The late CEO of OceanGate, Stockton Rush, made it very clear that he didn’t care for rules and regulations. “I think it was General MacArthur who said: ‘You’re remembered for the rules you break,’” Rush smilingly told an interviewer. Indeed, Rush will definitely be remembered for the rules he broke, specifically basic safety rules. After the catastrophic implosion of Rush’s “Titan” submersible, which caused the deaths of Rush and his four passengers, it emerged that Rush had been as reckless and hubristic as the designers and operators of the original RMS Titanic.
He had been warned over and over. In 2018, OceanGate’s director of marine operations produced a “scathing” document warning unambiguously of “the potential dangers to passengers of the Titan as the submersible reached extreme depths.” A few months later, dozens of experts in the industry sent Rush a letter telling him that his “experimental” approach could lead to “catastrophic” problems.
Rush waved them all away. Interviews with him are full of quotations displaying absurd levels of self-confidence:
- “I have broken some rules to make this…The carbon fiber and titanium, there is a rule that you don’t do that. Well, I did.”
- “At some point safety just is pure waste…I think I can do this just as safely by breaking the rules.”
- “[The sub industry is] obscenely safe, because they have all these regulations…But it also hasn’t innovated or grown—because they have all these regulations.”
- “[OceanGate’s] innovative approach… flies in the face of the submersible orthodoxy, but that is the nature of innovation.”
- “We have heard the baseless cries of ‘you are going to kill someone’ way too often. I take this as a serious personal insult.”
Rush heard “you are going to kill someone” as just blah blah blah, probably from “industry players” trying to stop “new entrants from entering their small existing market.” Smithsonian magazine reported in 2019 that Rush felt regulations “needlessly prioritized passenger safety over commercial innovation.” His own submersible had not been inspected or approved by any regulatory body. Rules are for fools.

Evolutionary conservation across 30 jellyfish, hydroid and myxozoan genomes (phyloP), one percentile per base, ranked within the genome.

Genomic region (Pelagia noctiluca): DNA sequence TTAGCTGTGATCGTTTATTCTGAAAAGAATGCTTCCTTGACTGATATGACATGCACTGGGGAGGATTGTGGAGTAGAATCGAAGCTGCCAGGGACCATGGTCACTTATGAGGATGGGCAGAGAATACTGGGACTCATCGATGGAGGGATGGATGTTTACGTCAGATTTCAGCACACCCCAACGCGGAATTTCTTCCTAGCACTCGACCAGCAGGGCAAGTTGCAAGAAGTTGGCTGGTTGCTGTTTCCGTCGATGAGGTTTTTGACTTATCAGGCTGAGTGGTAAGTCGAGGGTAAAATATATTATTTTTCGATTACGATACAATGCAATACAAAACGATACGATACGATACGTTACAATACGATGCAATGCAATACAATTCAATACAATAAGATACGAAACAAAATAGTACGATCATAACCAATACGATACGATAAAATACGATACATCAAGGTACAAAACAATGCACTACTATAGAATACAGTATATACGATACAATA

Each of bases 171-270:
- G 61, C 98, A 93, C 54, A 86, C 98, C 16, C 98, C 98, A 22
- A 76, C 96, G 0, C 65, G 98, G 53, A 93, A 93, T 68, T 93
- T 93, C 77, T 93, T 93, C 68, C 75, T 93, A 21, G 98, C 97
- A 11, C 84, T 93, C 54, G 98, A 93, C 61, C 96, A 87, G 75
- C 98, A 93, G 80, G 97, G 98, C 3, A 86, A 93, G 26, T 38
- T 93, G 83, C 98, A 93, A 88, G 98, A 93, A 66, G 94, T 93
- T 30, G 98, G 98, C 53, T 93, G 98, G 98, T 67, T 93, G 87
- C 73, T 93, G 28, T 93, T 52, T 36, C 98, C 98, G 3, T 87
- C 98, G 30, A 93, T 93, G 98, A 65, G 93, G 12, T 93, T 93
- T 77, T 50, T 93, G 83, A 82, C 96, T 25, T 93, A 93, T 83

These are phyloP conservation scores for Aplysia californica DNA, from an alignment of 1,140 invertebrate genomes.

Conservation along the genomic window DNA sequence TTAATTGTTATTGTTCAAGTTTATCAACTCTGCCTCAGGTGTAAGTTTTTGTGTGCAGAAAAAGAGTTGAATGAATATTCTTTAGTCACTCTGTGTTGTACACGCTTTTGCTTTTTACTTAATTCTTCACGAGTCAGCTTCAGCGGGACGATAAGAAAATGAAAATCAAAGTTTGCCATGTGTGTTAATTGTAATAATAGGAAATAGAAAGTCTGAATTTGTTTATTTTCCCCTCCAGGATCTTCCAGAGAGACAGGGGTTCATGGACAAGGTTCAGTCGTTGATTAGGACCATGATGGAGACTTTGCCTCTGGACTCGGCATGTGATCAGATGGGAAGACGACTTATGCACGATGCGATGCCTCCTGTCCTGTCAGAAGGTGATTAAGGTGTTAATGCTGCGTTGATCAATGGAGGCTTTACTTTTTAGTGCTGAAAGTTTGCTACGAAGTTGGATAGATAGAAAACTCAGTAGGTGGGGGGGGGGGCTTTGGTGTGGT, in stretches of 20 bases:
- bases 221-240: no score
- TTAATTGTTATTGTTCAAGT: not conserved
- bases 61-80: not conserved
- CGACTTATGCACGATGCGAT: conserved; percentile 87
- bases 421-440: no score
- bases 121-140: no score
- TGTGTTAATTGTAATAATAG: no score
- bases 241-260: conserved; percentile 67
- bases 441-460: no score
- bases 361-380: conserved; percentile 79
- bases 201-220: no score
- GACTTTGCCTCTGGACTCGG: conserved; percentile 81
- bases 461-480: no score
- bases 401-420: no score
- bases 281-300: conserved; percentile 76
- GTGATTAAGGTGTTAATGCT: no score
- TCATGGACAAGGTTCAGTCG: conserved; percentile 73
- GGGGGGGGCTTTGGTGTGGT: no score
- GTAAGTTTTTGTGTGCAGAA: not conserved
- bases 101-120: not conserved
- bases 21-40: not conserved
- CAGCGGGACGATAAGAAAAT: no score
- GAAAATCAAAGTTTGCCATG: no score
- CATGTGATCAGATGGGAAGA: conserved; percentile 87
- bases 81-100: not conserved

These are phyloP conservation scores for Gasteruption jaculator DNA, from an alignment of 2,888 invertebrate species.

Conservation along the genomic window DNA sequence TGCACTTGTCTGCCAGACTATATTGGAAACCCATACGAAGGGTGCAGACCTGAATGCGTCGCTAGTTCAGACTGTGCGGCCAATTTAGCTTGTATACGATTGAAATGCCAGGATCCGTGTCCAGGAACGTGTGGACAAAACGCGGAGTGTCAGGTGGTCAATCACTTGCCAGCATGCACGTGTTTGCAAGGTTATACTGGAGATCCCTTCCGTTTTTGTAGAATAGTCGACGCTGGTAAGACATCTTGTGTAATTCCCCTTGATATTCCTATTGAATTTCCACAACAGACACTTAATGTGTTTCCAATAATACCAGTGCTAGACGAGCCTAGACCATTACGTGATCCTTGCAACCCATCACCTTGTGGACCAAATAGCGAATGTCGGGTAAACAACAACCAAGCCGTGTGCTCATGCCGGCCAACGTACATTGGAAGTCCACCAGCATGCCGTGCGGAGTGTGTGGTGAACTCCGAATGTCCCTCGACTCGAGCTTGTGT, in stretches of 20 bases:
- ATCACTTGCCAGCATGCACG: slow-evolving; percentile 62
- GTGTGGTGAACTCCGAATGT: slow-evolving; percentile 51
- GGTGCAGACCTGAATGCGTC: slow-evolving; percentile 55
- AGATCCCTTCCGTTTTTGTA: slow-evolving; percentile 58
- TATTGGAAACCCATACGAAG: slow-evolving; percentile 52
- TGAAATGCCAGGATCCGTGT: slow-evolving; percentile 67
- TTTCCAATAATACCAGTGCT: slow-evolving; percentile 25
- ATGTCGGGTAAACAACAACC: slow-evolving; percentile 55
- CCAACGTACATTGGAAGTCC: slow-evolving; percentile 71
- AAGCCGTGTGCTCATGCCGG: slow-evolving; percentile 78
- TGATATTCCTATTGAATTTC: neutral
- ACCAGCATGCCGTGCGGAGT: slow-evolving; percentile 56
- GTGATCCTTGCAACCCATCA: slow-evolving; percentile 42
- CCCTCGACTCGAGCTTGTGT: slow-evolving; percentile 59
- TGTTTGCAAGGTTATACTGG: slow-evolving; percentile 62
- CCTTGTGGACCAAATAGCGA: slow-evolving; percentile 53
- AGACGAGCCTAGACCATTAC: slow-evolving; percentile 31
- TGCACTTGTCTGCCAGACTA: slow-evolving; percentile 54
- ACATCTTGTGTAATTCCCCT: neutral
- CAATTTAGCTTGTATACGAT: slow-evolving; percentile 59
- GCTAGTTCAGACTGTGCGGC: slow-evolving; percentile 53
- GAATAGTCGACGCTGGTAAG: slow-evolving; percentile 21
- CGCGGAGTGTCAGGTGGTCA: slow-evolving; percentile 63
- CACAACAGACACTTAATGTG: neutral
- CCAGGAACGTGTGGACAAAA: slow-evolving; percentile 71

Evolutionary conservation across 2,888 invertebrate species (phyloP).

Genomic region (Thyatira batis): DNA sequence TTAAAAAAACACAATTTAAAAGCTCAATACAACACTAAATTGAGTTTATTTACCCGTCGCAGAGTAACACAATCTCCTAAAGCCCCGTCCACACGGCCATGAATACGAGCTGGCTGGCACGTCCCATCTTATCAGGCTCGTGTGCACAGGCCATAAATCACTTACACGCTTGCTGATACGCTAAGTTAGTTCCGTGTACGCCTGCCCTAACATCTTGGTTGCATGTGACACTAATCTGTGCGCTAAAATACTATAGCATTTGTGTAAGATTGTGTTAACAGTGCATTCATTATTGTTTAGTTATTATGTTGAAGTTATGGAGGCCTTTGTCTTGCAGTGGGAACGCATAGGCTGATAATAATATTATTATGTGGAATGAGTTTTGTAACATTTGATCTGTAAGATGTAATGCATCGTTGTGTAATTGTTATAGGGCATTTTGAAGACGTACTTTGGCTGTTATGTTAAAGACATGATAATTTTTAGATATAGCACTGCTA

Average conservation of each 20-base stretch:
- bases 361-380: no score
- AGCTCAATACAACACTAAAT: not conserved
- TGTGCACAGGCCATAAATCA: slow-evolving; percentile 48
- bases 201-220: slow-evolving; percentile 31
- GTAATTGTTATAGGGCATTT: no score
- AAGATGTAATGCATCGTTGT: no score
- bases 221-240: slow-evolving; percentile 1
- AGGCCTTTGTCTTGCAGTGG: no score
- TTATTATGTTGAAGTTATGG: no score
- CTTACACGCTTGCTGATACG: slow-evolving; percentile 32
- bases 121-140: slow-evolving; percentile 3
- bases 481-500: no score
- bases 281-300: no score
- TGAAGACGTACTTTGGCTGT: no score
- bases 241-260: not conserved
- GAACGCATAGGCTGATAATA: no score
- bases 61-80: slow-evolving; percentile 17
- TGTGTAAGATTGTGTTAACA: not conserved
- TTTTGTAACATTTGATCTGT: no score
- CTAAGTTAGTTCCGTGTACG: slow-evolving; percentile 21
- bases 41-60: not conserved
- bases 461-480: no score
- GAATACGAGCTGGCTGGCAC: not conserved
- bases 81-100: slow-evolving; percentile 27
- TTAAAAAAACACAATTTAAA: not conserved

Some rules are bureaucratic red tape that can be ignored with few consequences. Others, like the laws of physics, carry pretty strict penalties for attempts to defy them. As James Cameron explained after Rush’s death, experts in the industry had warned that the carbon fiber composite Rush was building submersibles out of was a terrible idea from an engineering perspective, because it was likely to accumulate undetectable weaknesses and then fail catastrophically after a few apparent successes. Rush didn’t care. He admired the buccaneering spirit of Elon Musk—internally, the company called itself “SpaceX for the ocean”—and followed the Silicon Valley maxim that progress comes from moving fast and breaking things. Rush’s submersible was bodged together with everything from a video game controller to bits from Camping World, and he was proud of it.
Will Kohnen, the head of the Marine Technology Society’s committee on manned underwater vehicles, recalls having told Rush, “Look, you’re going too fast, and the idea of bypassing the existing classification process can lead to serious consequences.” The aptly-named Rush probably just heard this as confirmation that everyone else unreasonably preferred to be “slow.” He was just too advanced and innovative, they could not appreciate his genius. Rush admitted that he fancied himself as the Captain Kirk of the ocean, and Captain Kirk doesn’t let the carping of naysayers slow him down, does he?
We can see in Rush a very particular type of guy, one all too common. He is supremely certain that he must be right, and that if other people whine that he is “taking risks that will kill somebody,” they are just old-fashioned and backward-looking. In industry standards and regulations, he does not see the accumulated wisdom of many generations of engineers, but a lot of pointless paperwork. He refuses to entertain the possibility that other people’s criticism of him could have validity. They must be insulting him personally. They must be giving voice to “submersible orthodoxy,” part of an industrial cartel of big players trying to squash the little guy. (Paid agents in the pocket of Big Submersible?)